March Madness: Alabama takes care of business, dusting Maryland to advance to Sweet 16
Alabama, showing why it's the No. 1 tournament seed, had little trouble with Maryland in Birmingham
BIRMINGHAM, Ala. — Upsets wrecked brackets all over America in the NCAA men's tournament's first three days, but in Birmingham, No. 1 seed Alabama took care of its business in efficient, zero-doubt fashion. The Tide started slow but smothered the Terps with defensive efficiency, a reminder of the multifaceted threat this team poses to all remaining opponents in the tournament.
Despite suffering an uncharacteristically rough night from the field, Alabama dispatched No. 8 seed Maryland 73-51, leaving no doubt whatsoever that they'll be the likely favorites in however many games remain in their season.
Before a heavily partisan Birmingham crowd, Maryland leaped out to an early 9-2 lead. The Terps spent the first half of the game doing what few other teams have been able to do this season: frustrating Alabama into sloppy offensive playmaking and poor shot selection, sticking the Crimson Tide offense in mud so thick that the overall No. 1 seed didn’t even take its first lead until just 7:30 remained in the first half.
Alabama head coach Nate Oats predicted the first-half tempo on Friday afternoon. “They'd like it to be slower. We'd like it to be faster,” he said in his pregame news conference. “They're going to press in a way that slows the game down, and we're going to try to attack the press in a way that speeds the game up.”
The problem for Maryland is that Alabama is a hydra; shut down the offense and the defense finds a way to keep the team in the game. Alabama held Maryland to two separate first-half stretches of seven and six minutes without scoring a field goal. A flurry of six Maryland points in the final 90 seconds of the half to pull within five made the 28-23 first-half score a little more palatable, but the sloppiness was infectious; both teams ended the half shooting less than 40%.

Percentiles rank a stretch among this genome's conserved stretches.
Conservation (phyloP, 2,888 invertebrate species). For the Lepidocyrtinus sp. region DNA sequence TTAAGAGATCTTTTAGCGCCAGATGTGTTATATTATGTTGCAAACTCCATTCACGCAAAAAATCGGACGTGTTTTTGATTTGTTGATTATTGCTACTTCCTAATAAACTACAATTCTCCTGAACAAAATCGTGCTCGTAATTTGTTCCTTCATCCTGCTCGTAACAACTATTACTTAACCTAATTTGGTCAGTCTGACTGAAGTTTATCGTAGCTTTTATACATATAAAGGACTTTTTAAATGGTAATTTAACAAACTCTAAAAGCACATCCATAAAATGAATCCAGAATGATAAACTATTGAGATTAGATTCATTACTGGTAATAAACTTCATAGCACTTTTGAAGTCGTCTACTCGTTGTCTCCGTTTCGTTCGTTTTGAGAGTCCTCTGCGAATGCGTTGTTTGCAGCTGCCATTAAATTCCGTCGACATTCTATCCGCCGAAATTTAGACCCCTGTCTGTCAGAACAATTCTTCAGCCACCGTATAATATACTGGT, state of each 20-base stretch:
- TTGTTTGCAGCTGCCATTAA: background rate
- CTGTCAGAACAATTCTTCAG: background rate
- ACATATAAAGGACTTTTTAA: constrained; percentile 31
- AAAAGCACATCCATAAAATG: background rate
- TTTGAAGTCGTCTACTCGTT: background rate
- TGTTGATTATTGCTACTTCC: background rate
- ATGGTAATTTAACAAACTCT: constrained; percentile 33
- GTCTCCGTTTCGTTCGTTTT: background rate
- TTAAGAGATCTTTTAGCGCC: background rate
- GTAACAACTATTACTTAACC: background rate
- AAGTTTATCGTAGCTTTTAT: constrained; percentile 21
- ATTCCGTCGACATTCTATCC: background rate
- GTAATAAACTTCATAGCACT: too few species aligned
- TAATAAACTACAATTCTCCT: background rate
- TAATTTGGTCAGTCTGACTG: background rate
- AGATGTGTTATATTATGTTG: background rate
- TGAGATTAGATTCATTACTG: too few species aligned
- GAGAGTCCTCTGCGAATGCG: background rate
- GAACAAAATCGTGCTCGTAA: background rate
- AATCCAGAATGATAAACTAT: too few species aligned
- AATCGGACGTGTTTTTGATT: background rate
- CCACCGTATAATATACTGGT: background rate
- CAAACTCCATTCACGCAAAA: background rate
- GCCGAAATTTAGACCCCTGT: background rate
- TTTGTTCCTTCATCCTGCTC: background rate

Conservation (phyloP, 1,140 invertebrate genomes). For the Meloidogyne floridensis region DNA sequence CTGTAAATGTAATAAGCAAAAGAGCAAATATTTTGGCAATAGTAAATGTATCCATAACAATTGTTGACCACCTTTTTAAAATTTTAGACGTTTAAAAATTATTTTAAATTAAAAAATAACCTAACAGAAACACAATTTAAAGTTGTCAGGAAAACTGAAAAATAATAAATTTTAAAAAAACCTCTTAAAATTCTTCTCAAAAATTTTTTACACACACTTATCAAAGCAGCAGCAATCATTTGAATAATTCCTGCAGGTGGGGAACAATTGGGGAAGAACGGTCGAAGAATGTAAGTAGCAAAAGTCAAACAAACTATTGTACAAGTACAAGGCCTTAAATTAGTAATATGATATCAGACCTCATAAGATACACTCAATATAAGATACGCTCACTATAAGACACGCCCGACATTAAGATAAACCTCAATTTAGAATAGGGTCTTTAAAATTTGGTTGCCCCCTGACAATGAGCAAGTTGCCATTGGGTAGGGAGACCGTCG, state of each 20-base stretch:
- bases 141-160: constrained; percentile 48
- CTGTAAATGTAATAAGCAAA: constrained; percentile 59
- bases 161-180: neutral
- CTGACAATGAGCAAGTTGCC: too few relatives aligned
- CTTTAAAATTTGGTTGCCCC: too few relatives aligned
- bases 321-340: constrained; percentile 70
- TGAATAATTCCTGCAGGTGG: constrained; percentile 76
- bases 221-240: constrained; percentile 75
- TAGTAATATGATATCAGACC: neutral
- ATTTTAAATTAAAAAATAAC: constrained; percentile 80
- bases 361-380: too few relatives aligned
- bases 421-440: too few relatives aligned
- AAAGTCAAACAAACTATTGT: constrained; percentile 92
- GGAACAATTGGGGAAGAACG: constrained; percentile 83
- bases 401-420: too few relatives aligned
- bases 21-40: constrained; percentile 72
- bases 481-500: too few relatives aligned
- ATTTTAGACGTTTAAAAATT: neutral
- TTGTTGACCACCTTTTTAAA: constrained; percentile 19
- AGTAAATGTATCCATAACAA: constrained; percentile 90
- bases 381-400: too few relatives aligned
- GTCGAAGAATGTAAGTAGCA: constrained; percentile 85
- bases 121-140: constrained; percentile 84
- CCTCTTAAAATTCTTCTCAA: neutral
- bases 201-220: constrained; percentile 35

Prior to the game, Maryland head coach Kevin Willard offered high praise for the Alabama roster. “I think [Alabama] is the most talented roster I've seen in college basketball since the '93-'94 Kentucky team,” he said Friday. “This team reminds me of that team with the length, athleticism, how unselfish they play, very similar point guards.”
Alabama began the second half looking a bit like that ‘93-’94 Kentucky team, which lost in the round of 32, struggling to pull away from a clearly outmatched Maryland. But the Tide inevitably took advantage of Maryland’s stone-cold shooting, and by the time the half hit the 10-minute mark Alabama had a 15-point lead and the game was pretty much in hand.
THIS SEQUENCE FROM BRANDON MILLER 😱#MarchMadness @AlabamaMBB pic.twitter.com/NhUxH5VQMH
— NCAA March Madness (@MarchMadnessMBB) March 19, 2023
If there's a bright spot for Maryland, it's that the Terps provided a defensive template for how to at least slow down the Tide: limit possessions, force Alabama into off-balance midrange jumpers and make the Tide pay for every interior basket. If Maryland could have converted even a few more of its missed layups and open jumpers, this could have been a very different outcome. Expect the Tide’s upcoming opponents to watch the tape of this game on repeat.
Saturday night's game was a rematch, and repeat, of a 2021 round of 32 game, where then-No. 2 seed Alabama blew the doors off then-No. 10 seed Maryland 96-77. The 2021 model Tide would fall in an upset in the next round to 11th-seeded UCLA; the 2023 version's future remains very bright.
The best news of the night for Alabama — aside from the obvious survive-and-advance final score — was the triumphant return of Brandon Miller to the top of the box score. One game after he failed to score even a single point due to the effects of a groin injury, Miller found his footing and scored 19 points, second on the team to Jahvon Quinerly's 22. Maryland's Julian Reese led the Terps with 14 points but was in foul trouble most of the game.
Miller and the entire Alabama team will be playing this whole tournament under a cloud thanks to his and other current and former players’ presence at a Jan. 15 killing. The death of Jamea Harris, who was shot and killed on Tuscaloosa's Strip, near campus, looms large over the Tide's season, even as Alabama attempts to distance itself from the tragic events of that night. The further the Tide advance, the more the questions will focus on their performance in March, not their actions in January.
The bracket devastation in the South Region gives Alabama a well-lit path, if not necessarily an open highway, through to the Final Four. The Tide will face fifth-seeded San Diego State next week in the Sweet 16, with No. 3 Baylor yet to play its second-round matchup against Creighton on Sunday.